Naeba Ski Resort is an icon for skiing in Japan. Located in Niigata Prefecture, this giant resort is owned by the Prince Hotel group. Naeba Ski Resort is a relatively short trip from Tokyo and enjoys a longer-than-average snow season, which lends to its popularity.
The Naeba ski slope's business operations will resume on December 19, 2020 down to March 28, 2021.
Naeba Prince Hotel, at the bottom of the snow mountain, serves skiers and patrons alike with over 1,200 rooms and 20 restaurants. Various accommodations in the area also offer traditional Japanese inn-style rooms and even onsen.
The main ski resort in Naeba is also connected to the Kagura Ski Areas by way of a gondola, called the Dragondola. The gondola enjoys popularity during autumn as well for its high vantage point over the autumn leaves of the area. Naeba Ski Resort itself has two gondolas and 33 ski lifts. Skiers enjoy Naeba Ski Resort for its good-quality dry snow and high altitude.
In summer, the ski resort is home to Fuji Rock Festival which draws huge crowds to the spacious grounds. The rock festival is held around the end of July and boasts annual crowds of more than 130,000 people.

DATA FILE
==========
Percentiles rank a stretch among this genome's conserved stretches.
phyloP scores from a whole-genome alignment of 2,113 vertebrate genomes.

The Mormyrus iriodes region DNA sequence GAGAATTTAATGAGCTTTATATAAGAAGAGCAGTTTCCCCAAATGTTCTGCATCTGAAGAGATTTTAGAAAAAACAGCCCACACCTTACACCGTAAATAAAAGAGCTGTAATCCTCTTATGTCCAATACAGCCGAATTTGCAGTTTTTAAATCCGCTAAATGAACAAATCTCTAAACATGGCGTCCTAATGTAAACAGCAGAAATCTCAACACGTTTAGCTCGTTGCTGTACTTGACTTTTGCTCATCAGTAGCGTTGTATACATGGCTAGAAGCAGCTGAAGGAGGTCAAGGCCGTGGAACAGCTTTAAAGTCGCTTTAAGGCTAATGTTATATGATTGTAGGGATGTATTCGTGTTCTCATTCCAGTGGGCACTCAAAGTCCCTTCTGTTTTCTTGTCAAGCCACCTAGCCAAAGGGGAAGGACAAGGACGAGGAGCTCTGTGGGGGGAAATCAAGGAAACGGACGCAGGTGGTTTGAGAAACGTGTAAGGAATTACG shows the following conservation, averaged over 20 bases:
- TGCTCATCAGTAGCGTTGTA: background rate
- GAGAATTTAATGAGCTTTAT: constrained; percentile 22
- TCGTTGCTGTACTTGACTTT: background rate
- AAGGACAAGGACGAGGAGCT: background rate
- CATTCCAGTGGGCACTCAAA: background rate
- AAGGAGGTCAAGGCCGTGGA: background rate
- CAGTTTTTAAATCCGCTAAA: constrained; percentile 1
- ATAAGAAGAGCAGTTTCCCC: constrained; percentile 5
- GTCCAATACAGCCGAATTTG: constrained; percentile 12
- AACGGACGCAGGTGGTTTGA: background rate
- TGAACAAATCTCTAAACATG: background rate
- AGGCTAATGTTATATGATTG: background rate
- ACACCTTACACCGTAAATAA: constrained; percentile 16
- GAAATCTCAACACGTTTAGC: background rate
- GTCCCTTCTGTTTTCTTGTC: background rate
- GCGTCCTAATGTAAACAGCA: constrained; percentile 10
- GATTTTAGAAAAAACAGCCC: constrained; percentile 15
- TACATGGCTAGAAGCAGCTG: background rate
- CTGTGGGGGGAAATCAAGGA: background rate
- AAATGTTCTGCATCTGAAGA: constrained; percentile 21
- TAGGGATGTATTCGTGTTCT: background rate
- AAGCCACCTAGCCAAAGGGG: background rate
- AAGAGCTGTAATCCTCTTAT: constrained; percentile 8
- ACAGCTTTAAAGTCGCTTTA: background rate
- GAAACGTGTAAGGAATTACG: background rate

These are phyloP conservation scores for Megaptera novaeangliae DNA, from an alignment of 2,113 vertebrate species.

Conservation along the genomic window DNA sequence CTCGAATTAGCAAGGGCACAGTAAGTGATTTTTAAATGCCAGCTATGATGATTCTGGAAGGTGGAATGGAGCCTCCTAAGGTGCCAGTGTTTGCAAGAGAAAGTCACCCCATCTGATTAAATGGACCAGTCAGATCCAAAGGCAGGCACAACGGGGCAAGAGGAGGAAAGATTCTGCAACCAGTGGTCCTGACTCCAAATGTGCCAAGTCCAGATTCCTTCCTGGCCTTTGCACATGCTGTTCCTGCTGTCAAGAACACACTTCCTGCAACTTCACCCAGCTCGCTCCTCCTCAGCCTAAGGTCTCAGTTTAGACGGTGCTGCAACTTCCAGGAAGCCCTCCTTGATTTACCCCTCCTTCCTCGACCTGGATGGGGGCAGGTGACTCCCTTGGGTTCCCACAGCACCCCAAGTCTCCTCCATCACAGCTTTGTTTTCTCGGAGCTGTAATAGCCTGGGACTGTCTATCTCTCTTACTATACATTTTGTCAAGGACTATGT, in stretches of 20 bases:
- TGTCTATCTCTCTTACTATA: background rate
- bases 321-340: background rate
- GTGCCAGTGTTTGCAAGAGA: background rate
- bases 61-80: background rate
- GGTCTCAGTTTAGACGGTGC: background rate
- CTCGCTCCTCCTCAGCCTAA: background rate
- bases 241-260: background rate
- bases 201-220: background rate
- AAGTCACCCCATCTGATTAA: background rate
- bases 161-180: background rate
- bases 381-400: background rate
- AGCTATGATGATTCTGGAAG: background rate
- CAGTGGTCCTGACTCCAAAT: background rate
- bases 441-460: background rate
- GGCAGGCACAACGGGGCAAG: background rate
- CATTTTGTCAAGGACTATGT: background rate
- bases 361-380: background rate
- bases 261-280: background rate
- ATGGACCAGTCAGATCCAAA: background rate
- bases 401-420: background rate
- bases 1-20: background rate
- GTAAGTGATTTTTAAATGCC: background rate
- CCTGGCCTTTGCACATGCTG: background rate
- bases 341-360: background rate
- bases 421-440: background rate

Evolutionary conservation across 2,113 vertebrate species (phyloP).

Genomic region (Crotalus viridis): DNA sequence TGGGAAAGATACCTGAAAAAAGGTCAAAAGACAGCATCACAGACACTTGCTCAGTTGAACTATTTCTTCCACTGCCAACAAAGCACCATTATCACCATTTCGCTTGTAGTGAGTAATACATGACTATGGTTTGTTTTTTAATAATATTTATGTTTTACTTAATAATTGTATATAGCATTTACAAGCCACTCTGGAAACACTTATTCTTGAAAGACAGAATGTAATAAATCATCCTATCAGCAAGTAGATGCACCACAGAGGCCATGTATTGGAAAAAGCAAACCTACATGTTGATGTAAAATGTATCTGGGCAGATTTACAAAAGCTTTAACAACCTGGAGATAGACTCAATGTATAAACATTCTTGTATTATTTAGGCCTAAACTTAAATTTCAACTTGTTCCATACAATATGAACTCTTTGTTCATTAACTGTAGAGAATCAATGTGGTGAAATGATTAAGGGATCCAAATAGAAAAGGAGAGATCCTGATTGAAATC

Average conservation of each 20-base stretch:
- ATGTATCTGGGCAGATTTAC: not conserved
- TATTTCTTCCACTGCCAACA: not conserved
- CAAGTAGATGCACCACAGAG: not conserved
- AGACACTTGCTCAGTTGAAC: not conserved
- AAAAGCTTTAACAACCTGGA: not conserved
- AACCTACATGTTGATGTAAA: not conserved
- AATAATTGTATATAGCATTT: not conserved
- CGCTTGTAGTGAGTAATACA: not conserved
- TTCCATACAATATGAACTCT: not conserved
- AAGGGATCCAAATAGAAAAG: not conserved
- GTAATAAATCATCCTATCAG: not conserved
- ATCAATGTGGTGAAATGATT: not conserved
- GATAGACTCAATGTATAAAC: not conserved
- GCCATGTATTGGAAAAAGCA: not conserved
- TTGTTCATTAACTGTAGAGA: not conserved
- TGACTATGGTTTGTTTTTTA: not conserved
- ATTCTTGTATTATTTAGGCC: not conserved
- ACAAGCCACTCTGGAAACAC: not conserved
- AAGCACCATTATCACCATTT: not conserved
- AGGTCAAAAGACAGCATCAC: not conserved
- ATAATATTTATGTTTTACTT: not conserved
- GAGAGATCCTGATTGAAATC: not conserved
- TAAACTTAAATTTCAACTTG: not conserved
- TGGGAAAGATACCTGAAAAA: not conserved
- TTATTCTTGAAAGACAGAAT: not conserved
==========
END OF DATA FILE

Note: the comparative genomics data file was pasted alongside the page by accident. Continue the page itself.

The Naeba Prince Hotel offers lodging and dining options to its visitors while also being at the base of skiing in the area.
Held annually in July or August, the Fuji Rock Festival draws in crowds of over 130,000 people.
This long gondola sky lift connects Naeba to surrounding areas. It is a great way to get around during the snowy ski season, as well as a popular attraction for autumn leaf gazing.
40 minutes by bus or taxi from Echigo-Yuzawa Station.
Taking a break from our usual snowboarding turf, my friend and I decided to check out Naeba Ski Resort. Just on the other side of the mountains from where I live, Naeba occupies a sleepy corner of Yuzawa in Niigata prefecture. Most of the year this area is pretty desolate and relaxed, with the occasional hiker passing through. Come winter though, it explodes in a sea of white excitement. Multiple ski resorts host thousands of skiers and Snowboarders who drive in from all sections of Japan. We had the good fortune of spending two great days riding under perfect blue skies.
I had long wanted to try my hand at multi-day hiking in this area, but was unsure of what to expect (shelter and water wise), as most of the trail notes on my maps are in Japanese. On the first day I climbed the Niigata side of the valley, reaching an emergency shelter just before sunset.